For an example of this different treatment in our literature, one needs to look no further than Tiny Tim in Charles Dickens’ A Christmas Carol (1843). Many times, people with disabilities were often portrayed as villains, such as in the book Captain Hook in J.M. Barrie’s “Peter Pan” in 1911. The authors of this time period’s prevailing view were that one should submit to misfortunes, both as a form of obedience to God’s will and because these seeming misfortunes are ultimately intended for one’s own good. Progress for our people with disabilities was hard to come by at this time, with this way of thinking permeating our society, literature, and thinking.
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So, what was the society to do about these people of misfortune? During much of the nineteenth century and early in the twentieth, professionals believed individuals with disabilities were best treated in residential facilities in rural environments. An out of sight, out of mind kind of thing, if you will. However, by the end of the nineteenth century, these institutions’ size had increased so dramatically that the goal of rehabilitation for people with disabilities wasn’t working. Institutions became instruments for permanent segregation.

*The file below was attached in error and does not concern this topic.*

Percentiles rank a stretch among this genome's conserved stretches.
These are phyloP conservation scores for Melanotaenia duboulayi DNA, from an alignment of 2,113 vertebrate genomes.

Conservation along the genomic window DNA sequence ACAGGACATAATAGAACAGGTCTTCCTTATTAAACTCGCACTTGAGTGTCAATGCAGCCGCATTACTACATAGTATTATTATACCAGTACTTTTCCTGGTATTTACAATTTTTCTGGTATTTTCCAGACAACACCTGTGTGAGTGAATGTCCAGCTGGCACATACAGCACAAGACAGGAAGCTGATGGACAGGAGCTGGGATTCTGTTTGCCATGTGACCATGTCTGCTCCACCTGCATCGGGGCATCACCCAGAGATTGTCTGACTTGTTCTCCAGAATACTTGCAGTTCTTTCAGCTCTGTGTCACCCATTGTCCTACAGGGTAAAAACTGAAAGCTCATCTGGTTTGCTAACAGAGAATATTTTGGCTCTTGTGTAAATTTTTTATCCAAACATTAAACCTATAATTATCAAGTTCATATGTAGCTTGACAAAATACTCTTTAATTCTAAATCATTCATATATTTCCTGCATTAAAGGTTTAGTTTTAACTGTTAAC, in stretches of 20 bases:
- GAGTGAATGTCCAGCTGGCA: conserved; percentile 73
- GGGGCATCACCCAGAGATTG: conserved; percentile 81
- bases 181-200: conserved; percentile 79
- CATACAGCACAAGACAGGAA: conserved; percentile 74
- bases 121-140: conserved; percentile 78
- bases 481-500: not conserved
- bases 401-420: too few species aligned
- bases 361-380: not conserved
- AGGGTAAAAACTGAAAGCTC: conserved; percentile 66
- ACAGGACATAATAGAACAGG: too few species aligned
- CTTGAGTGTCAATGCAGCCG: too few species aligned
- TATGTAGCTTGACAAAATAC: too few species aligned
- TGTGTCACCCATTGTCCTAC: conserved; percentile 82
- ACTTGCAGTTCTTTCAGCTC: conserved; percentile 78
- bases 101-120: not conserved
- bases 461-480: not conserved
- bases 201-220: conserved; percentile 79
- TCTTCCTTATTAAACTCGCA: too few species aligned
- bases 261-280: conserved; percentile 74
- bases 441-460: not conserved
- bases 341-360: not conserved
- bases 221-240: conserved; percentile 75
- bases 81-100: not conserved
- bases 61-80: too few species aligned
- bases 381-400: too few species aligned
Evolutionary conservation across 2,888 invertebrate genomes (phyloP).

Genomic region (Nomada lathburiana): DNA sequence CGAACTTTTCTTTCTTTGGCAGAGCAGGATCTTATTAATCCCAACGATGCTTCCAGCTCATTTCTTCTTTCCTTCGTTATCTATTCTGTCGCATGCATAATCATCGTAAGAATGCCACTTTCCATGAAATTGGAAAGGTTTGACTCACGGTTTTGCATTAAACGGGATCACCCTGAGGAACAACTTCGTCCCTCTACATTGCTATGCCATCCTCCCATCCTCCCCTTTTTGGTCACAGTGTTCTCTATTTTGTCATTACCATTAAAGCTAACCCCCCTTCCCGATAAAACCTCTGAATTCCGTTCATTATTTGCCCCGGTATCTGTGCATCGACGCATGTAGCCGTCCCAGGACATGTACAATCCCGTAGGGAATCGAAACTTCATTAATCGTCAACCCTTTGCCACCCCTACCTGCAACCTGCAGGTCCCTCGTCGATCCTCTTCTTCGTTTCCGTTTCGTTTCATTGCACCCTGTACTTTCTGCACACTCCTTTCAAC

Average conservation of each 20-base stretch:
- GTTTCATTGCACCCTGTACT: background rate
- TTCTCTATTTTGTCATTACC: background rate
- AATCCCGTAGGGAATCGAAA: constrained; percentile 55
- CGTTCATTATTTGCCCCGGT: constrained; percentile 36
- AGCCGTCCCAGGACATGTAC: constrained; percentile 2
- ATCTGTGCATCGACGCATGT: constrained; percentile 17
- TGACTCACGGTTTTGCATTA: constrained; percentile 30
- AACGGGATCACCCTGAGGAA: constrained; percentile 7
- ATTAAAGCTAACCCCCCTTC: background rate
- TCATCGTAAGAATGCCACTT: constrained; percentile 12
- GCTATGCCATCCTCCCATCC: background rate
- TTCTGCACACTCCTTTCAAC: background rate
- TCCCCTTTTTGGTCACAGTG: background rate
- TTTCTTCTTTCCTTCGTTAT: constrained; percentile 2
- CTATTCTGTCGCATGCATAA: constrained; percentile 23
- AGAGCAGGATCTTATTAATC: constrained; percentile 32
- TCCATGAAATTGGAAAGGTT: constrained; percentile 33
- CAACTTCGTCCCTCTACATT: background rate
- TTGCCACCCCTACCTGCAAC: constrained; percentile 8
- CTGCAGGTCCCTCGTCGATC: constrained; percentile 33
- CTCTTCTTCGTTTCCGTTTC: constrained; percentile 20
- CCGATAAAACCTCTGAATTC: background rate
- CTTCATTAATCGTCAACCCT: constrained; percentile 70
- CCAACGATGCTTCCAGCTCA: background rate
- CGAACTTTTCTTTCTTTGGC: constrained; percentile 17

I have some experience with these segregation policies of education. Some of it is good, and some of it is not so good. You see, I have been a self-contained teacher on and off throughout the years in multiple environments in self-contained classrooms in public high schools, middle schools, and elementary schools. I have also taught in multiple special education behavioral self-contained schools that totally separated these troubled students with disabilities in managing their behavior from their mainstream peers by putting them in completely different buildings that were sometimes even in different towns from their homes, friends, and peers.